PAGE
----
A key advantage of the treasure hunt was that it avoided those inactive ‘pools’ and conceptual congestion that you can get, where people stand around repeating the same points based on their own advance agenda. We have tried in the consultation exercises so far to be clear about what is negotiable and what is not, to avoid the risk that people get frustrated asking for something that is not on offer for whatever reason.

Another point is to see it more in terms of engagement than consultation. The exercise was only partially about the latter and we hold no presumptions about the depth of comment to be found in the eBooks and certainly not in the SMS exercise. These devices and processes are part of the mix of engagement which goes on and hopefully will strengthen and bear fruit

The whole excercise looks like a brilliant exercise in creative and playful consultation, building the constraints of a process in from the start, and equipping people with ongoing tools for future dialogue.

I'll certainly be looking at how I can learn from this sort of creative consultation in future.

(eBook image from Kevin's blog)

One page guide: online surveys

Online surveysI wrote this one page guide on running an online survey in response to a suggestion from Damien at ChangeMakers Virtual Volunteering programme, and to go towards a section on online consultation and participation I've been putting together for Participation Works.

You can download the guide for printing here (PDF), or for editing here (Word doc).

The guide gives an overview of setting up and running an online survey with The sharp-eyed reader will notice that in fact the screen-shot in the guide is of a SurveyMonkey survey. This is no particular reason for this other than I had that particular survey open at the time. And it shows diversity.

As with all the guides in this series, it is aimed at someone who has perhaps heard of online surveys (or blogs, rss and wikis etc.), but doesn't really know what they have to offer or how to get started. The guide is designed to at least show that it's not that scary – and that these online tools have real practical applications.

I'm planning to experiment with some more 'platform agnostic' guides in the near future – but so far I've found that because every provider names things slightly differently ('analyse responses', 'create report' etc.) it gets quite difficult to create something that will help a new user feel secure rather than worried…

Attachment: Online Surveys.pdf
Attachment: Online Surveys.doc

The twitter post: txt for conferencing and consultation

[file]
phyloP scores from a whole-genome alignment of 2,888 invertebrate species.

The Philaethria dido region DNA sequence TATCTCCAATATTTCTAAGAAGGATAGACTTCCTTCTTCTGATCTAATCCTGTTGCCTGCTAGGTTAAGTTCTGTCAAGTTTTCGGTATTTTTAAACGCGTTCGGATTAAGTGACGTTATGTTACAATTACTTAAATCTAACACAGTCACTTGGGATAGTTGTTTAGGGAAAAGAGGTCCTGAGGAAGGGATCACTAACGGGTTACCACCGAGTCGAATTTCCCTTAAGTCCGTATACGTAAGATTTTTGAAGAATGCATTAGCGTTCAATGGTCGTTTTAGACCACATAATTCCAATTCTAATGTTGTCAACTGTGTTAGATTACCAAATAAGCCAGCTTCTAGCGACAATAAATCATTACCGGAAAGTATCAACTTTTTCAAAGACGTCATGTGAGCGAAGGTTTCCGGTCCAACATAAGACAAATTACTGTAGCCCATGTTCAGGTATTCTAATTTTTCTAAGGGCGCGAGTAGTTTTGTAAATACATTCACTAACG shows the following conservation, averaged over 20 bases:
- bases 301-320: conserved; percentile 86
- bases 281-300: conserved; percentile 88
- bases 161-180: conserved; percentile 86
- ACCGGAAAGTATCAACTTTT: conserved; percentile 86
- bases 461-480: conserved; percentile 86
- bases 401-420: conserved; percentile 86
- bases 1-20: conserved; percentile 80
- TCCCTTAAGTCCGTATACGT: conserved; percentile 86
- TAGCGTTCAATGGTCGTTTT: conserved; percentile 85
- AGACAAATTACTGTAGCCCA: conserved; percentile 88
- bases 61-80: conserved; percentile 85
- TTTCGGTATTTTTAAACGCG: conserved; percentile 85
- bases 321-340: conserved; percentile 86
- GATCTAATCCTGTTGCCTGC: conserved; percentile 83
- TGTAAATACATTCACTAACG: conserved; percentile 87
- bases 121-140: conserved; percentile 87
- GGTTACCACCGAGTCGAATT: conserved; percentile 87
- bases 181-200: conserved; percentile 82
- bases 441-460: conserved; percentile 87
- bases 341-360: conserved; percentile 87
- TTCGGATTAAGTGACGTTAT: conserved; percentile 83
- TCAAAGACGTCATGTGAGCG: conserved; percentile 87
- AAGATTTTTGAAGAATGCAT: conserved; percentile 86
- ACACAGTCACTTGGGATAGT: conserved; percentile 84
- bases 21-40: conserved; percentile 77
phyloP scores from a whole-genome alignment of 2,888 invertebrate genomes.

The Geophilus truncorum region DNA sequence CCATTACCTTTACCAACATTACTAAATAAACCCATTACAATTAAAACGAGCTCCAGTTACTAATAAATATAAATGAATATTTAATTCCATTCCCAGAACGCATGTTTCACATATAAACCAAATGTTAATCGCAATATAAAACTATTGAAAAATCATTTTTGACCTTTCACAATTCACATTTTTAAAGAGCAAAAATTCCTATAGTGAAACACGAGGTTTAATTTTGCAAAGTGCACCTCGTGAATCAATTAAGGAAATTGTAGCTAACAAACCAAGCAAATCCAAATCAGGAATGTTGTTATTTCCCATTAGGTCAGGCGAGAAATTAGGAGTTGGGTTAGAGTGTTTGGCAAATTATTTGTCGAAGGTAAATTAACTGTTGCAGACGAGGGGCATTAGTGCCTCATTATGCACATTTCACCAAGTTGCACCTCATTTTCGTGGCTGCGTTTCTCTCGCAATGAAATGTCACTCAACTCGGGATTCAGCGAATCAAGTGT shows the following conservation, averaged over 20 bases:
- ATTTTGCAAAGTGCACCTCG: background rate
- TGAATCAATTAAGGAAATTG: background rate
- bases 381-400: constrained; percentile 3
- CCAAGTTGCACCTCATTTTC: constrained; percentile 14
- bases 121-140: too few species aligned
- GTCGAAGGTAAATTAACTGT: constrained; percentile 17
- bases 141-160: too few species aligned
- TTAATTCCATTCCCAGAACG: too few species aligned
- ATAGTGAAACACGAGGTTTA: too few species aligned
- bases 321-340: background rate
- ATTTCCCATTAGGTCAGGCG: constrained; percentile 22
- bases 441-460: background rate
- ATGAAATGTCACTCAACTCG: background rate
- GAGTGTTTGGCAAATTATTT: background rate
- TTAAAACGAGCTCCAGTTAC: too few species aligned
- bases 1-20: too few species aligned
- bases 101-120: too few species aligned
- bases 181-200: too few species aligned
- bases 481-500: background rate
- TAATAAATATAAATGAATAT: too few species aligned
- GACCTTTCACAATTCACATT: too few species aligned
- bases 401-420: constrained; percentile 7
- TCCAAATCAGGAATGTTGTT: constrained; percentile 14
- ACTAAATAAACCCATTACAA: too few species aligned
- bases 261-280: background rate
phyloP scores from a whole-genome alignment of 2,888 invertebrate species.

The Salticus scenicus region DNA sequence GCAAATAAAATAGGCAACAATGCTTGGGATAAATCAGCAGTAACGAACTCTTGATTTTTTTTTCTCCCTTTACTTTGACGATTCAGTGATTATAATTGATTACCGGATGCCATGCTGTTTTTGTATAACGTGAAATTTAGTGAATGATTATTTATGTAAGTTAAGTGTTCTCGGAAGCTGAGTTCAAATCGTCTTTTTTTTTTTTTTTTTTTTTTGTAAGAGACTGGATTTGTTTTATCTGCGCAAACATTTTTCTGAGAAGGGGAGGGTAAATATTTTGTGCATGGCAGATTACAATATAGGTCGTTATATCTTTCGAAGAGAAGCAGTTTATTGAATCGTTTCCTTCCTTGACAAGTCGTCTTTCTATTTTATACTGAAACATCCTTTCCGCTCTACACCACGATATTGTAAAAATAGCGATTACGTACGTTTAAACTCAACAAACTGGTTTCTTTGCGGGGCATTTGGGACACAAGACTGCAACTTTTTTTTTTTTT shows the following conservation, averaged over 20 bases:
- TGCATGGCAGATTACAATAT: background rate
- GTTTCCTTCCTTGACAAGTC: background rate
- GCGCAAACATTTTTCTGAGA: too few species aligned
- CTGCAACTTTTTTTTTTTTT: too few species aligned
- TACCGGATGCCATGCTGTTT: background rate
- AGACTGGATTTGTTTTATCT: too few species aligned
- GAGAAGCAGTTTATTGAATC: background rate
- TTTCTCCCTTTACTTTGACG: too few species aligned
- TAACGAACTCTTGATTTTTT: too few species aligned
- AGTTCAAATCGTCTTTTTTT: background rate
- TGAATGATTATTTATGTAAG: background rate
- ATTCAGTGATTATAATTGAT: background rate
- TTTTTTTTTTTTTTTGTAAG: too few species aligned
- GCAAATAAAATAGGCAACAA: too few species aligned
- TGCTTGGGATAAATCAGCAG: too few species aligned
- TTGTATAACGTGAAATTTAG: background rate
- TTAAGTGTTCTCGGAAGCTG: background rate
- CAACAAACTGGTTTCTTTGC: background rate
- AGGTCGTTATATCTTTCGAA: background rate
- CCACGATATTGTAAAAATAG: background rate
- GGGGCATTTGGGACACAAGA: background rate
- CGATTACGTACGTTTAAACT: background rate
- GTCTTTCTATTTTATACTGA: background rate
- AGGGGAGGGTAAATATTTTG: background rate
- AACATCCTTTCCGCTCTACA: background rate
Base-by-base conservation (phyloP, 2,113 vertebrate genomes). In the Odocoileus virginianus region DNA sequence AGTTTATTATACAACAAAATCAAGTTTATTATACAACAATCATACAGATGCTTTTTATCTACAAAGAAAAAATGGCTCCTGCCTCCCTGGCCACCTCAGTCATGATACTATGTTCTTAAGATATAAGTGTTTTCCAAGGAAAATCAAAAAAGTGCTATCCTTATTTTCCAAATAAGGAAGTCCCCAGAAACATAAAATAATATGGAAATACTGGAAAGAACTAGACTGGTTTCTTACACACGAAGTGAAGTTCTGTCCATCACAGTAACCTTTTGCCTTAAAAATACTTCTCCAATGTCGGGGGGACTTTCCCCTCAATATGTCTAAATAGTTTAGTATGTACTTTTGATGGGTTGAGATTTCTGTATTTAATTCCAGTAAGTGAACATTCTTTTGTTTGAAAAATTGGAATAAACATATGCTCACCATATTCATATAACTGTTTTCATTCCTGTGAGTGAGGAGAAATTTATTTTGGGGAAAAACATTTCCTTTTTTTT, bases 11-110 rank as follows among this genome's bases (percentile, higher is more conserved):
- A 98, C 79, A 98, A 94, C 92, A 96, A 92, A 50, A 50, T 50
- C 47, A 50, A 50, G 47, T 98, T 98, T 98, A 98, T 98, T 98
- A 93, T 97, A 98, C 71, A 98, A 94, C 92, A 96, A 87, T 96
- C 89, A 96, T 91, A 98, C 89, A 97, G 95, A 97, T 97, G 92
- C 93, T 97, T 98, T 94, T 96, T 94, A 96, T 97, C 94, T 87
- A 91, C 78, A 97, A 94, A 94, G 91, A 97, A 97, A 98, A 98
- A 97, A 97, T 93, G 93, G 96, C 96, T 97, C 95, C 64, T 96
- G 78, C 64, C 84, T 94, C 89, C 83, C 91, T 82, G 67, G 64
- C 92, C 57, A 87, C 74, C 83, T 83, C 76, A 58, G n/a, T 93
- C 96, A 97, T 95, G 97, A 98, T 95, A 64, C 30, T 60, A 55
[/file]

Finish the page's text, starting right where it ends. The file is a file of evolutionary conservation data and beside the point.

(The twitter post: Well, it had to come sooner or later…)

Twitter from YOMO Event

I've just returned from an event in Chester (YOMO's Practical Ideas for Participation gathering) where we were making use of a tool called twitter to collect and share instant feedback throughout the event direct from people's mobile phones. The image above shows the feedback we got at the end of the event, all sent in by text message. With Twitter you can...

This has been my first large-scale experiment with twitter, and so shared below you will find:

  • A quick account of how we used twitter and a creative commons briefing you can adapt for using twitter at your conferences.
  • A reflection on the potential for twitter as a consultation/participation tool, and an invitation to suggest a pilot project.

Conference twitter for feedback
We set up a conference twitter account, and asked delegates to follow our account via mobile phone (by sending two sign-up text messages).

Throughout the event we were able to send instant text messages to all delegates – letting them know about what was coming up next, and inviting feedback. And delegates were able to text in their reflections, questions and feedback – with their views instantly appearing on the 'twitter wall' projected up on the main room, and on tickers running along the top of each powerpoint presentation being given.

Twitter briefingIt cost us nothing to set up. And it provided some really insightful gut-reaction instant feedback throughout the event.

The briefing paper I used to get people started using twitter at the event is attached at the bottom of this post.

It's not quite the same as the rest of the 'One pager…' series, as you will need to adapt this to your context if you want to use it. You will find comments in the margins giving you information on what you need to get set up for that.

Community twitter for consultation and participation

Twitter is a very flexible platform for building social networks. In general, it will work something like this:

  • People opt to follow your updates via the web, their mobile phone, or an instant messenger (gtalk).
  • You write an update.
  • Your followers receive your update on the web, by instant message or by text.
  • They can reply to you by instant message, web or text message either public ally, or privately.
  • You can read all the responses by phone, on the web or by instant message.
  • It doesn't cost anything more than the standard cost of any text messages involved.